Hmm. Pretty sure I asked you to use them for your personal needs and to not share them until after they were published in "Drive to Victory".
I have about 25,000 images which I share with historians, hobbyists and restorers but these are the basis of my book business and I prefer that I be the first to release them publicly. Just saying.
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  #20  
Old 30-10-14, 17:18
alamotex alamotex is offline
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Apologies Clive...I do not recall your request that I restrict these images for my personal use. Below is copy of our MLU exchange of PM's that led to your sending me those Library and Archives photos.
01-07-12
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Default Re: Photos from Library and Archives
Hi Brian,

Did I ever reply to this?

Clive

Quote:
Originally Posted by alamotex
Hi Clive..I was browsing my MLU file and noted a post of 29/11/2008 that you were researching for a book on vehicles and weapons aquired for the Canadian Army Overseas. Has this gone to print ?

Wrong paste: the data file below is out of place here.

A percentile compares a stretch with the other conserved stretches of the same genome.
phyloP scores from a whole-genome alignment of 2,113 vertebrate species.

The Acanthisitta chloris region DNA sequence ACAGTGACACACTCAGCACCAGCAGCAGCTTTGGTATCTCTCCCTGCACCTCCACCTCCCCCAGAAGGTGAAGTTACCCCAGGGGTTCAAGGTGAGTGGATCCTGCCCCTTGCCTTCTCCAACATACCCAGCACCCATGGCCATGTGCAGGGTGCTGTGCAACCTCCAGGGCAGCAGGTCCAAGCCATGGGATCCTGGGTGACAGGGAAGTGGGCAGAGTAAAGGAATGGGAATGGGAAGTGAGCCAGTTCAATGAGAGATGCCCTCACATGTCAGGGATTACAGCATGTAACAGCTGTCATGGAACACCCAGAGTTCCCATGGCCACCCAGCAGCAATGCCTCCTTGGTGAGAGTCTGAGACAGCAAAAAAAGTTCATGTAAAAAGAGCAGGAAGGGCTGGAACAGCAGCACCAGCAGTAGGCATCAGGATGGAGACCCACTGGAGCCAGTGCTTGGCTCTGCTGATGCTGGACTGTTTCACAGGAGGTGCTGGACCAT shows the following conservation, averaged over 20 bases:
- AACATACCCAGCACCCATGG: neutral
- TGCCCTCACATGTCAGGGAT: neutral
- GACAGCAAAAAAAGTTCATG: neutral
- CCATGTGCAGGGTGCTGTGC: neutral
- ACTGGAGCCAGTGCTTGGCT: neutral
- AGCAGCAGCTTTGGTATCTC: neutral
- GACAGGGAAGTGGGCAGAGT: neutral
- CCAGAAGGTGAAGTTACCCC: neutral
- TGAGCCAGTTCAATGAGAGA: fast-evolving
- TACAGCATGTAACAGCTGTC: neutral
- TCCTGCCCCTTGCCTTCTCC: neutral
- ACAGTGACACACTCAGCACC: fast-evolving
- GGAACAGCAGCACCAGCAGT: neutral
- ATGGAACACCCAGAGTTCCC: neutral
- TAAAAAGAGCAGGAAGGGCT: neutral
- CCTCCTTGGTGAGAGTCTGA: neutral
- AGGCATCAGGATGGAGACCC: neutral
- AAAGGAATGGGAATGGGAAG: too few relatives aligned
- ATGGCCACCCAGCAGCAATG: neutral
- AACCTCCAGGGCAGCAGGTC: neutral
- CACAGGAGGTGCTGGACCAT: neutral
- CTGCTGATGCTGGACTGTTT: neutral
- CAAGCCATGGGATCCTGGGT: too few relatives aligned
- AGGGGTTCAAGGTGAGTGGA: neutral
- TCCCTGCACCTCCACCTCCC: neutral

My particular interest would be to learn whether you uncovered in your search of the Archives any images of AA Radar sets deployed with the Canadian Army.? The Library and Archives lists photo collections for the Dept of Nat Def... 9500 b&w photos and for the NRC 3829 b& w photos. I have never personally examined those collections, but suspect some previously unpublished photos must be in those collections.Unfortunately, several photos in the collection have been mis identified and have been overlooked in past searches.